The U.S. Supreme Court on Wednesday agreed to review a case with major ramifications for the nation’s natural gas infrastructure when pipeline companies seek to develop gas lines crossing state-owned land.
The case is PennEast Pipeline Company, LLC v. New Jersey, and will be scheduled for argument in April – an accelerated schedule that suggests the court wants to rule on the case quickly, before the end of the current term in June or July.
At issue is the Natural Gas Act, which authorizes private gas companies to exercise the federal government’s power of eminent domain to gain rights-of-way for the construction of interstate pipelines. But the U.S. Court of Appeals for the Third Circuit ruled in 2019 that the eminent domain power cannot be used on property in which a state has an interest.
The appeals court invoked the seldom-noted Eleventh Amendment to the U.S. Constitution, which gives states sovereign immunity from suits by private parties in federal court. The Third Circuit acknowledged that its ruling “may disrupt how the natural gas industry, which has used the NGA to construct interstate pipelines over State-owned land for the past eighty years, operates.”
PennEast appealed to the Supreme Court in hopes that it will reject the circuit decision and allow its 116-mile pipeline project from Pennsylvania to New Jersey to go forward. New Jersey fought the pipeline project, which would cross 42 parcels of state land.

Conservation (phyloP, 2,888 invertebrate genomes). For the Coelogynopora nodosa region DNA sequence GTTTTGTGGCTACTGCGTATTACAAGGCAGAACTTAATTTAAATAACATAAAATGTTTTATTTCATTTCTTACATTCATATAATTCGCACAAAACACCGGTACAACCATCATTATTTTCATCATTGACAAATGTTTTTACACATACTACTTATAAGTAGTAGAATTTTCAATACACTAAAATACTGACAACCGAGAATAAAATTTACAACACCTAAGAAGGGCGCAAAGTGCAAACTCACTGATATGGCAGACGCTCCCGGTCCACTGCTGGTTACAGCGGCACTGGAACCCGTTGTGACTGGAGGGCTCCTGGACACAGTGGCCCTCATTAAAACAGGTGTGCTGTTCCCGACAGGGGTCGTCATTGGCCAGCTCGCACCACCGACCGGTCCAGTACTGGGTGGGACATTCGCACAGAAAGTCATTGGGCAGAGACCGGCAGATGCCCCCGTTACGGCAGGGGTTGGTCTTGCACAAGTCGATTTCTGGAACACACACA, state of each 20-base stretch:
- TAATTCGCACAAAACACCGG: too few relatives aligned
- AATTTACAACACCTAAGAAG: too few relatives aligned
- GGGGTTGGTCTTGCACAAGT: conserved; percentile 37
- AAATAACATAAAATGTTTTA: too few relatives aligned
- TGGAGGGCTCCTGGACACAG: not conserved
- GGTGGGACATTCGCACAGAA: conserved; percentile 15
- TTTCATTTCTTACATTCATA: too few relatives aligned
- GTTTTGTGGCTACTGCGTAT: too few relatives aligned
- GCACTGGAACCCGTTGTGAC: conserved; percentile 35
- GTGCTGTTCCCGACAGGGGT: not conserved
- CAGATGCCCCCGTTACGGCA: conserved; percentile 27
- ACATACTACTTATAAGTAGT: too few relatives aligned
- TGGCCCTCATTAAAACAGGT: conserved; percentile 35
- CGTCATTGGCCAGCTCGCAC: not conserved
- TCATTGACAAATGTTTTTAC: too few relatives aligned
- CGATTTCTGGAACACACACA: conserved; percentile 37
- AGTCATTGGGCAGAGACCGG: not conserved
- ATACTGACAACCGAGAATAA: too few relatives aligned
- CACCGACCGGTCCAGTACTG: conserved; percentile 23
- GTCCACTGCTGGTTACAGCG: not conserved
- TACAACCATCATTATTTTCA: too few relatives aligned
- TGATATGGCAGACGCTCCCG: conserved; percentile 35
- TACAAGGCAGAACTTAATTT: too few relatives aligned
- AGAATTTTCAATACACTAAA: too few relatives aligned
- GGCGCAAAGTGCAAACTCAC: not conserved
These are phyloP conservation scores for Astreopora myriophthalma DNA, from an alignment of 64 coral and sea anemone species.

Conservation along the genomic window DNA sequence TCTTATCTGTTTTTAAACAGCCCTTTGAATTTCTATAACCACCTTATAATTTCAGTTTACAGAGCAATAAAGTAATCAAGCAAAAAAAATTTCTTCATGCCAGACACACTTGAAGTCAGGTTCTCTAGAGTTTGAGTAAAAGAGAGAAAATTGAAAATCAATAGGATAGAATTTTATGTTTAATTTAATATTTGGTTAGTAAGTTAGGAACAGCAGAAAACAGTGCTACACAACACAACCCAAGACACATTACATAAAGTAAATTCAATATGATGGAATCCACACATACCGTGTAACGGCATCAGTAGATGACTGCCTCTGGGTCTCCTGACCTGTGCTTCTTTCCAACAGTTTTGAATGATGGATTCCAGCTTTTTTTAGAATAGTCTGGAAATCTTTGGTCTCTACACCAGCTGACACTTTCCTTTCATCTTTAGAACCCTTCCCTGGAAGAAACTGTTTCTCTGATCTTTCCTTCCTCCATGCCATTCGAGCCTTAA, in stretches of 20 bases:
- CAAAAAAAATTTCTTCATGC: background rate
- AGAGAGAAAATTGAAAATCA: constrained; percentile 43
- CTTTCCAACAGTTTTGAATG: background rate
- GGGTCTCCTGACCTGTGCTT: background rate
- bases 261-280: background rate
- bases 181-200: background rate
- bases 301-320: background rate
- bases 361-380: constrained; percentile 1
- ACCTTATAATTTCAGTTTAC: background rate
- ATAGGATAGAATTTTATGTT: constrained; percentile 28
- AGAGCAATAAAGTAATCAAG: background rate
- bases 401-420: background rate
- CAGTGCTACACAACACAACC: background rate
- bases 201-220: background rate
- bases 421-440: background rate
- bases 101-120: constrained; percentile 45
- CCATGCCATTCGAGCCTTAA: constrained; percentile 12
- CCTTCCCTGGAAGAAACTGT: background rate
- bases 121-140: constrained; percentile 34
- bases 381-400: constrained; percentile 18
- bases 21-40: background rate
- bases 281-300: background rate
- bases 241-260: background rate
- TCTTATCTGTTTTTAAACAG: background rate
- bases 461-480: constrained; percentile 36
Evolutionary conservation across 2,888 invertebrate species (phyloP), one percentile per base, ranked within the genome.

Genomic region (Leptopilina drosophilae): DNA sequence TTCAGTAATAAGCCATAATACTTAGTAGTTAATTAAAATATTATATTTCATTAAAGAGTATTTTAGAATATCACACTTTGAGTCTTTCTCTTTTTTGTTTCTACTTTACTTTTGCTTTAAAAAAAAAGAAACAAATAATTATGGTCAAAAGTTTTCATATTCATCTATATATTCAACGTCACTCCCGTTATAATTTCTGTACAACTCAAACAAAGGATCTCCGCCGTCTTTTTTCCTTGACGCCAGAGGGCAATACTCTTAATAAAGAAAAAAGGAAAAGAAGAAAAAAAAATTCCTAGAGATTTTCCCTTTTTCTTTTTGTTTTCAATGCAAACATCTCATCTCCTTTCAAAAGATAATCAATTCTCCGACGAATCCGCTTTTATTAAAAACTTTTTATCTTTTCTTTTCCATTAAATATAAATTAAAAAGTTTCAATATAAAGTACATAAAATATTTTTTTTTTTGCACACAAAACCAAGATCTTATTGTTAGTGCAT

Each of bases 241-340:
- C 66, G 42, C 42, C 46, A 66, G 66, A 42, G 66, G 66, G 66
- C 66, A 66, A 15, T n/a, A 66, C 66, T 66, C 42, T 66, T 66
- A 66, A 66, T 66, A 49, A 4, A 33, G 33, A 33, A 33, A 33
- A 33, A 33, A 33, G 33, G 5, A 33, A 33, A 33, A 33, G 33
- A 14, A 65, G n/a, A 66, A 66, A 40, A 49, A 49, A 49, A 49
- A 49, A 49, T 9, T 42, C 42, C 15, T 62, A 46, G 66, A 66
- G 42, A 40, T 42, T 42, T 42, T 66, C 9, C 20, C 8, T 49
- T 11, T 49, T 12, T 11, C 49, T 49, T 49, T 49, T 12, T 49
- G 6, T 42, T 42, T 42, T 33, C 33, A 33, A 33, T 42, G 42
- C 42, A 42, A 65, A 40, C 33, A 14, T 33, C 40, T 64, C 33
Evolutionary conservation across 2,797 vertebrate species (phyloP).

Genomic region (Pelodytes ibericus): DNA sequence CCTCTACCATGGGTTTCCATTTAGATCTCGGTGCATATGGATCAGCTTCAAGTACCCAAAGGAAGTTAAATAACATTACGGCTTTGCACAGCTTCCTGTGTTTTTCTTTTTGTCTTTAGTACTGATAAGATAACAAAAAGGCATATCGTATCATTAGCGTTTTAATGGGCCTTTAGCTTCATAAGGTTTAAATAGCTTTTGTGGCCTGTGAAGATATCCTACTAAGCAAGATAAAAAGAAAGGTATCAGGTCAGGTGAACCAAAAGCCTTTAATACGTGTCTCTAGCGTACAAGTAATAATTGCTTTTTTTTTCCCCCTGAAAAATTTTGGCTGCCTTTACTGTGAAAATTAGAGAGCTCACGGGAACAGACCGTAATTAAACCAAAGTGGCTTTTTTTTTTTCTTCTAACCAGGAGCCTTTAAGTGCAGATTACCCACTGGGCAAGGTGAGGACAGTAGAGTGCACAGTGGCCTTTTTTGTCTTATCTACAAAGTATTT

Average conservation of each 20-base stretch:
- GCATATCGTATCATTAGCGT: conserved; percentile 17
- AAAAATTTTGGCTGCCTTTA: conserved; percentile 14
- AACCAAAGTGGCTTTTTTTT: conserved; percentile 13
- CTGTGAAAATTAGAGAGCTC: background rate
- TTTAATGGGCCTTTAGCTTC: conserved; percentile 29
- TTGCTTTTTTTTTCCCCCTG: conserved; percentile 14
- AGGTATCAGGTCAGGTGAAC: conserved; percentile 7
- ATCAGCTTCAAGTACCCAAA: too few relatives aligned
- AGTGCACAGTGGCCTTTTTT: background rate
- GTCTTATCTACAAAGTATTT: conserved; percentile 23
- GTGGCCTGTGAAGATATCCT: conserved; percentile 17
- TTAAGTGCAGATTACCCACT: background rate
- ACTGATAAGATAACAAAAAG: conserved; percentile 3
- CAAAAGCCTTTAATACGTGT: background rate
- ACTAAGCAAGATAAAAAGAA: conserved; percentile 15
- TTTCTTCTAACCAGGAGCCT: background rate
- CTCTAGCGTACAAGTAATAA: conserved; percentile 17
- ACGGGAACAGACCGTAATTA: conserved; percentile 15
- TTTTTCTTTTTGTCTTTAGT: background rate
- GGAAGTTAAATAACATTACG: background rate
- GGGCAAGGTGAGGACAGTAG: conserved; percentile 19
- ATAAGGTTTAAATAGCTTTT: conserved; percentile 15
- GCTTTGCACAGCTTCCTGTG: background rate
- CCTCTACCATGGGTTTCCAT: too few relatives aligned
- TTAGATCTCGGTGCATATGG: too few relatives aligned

Aaron Streett, partner and chair of Baker Botts’ Supreme Court and appellate practice, said Wednesday, “The court’s decision to grant review in PennEast is enormously important to the energy industry. If the Third Circuit’s decision stands, each of the 50 states would be able to nullify federally approved pipeline-construction plans any time the proposed pipelines cross state property.”
Kirkland & Ellis partner Paul Clement, a former U.S. solicitor general, is representing PennEast in the litigation. “The NGA has supported the energy needs of this country for nearly a century, but it cannot continue to do so with the effective veto power of a state lurking in every corner,” Clement wrote in his petition.
The Trump administration Justice Department sided with PennEast, asserting in a brief that the Third Circuit court is “the first appellate court to discover an unwritten exception for state-owned property.”
The Interstate Natural Gas Association of America and other industry groups including the American Petroleum Institute filed a friend of the court brief in the case, asserting that the Third Circuit ruling “gravely threatens the continued development of federally approved interstate natural gas infrastructure as well as the ability of the natural gas industry to ensure reliable access to a supply of natural gas adequate to meet the nation’s energy requirements.”
Adding context, the brief also told the court that the case is “increasingly important because interstate natural gas pipelines have become the arteries of the Nation’s energy infrastructure.” It continued, “Demand for natural gas continues to increase because it is abundant, clean, and affordable, so additional interstate infrastructure will be needed for the foreseeable future.” Lela Hollabaugh, partner at Bradley Arant Boult Cummings in Nashville was counsel of record on the brief.
New Jersey’s counter brief asserts that “the Third Circuit’s decision does not establish … a veto, instead only identifying which parties can file appropriate condemnation suits against states for their real property.” State Solicitor Jeremy Feigenbaum is counsel of record for New Jersey.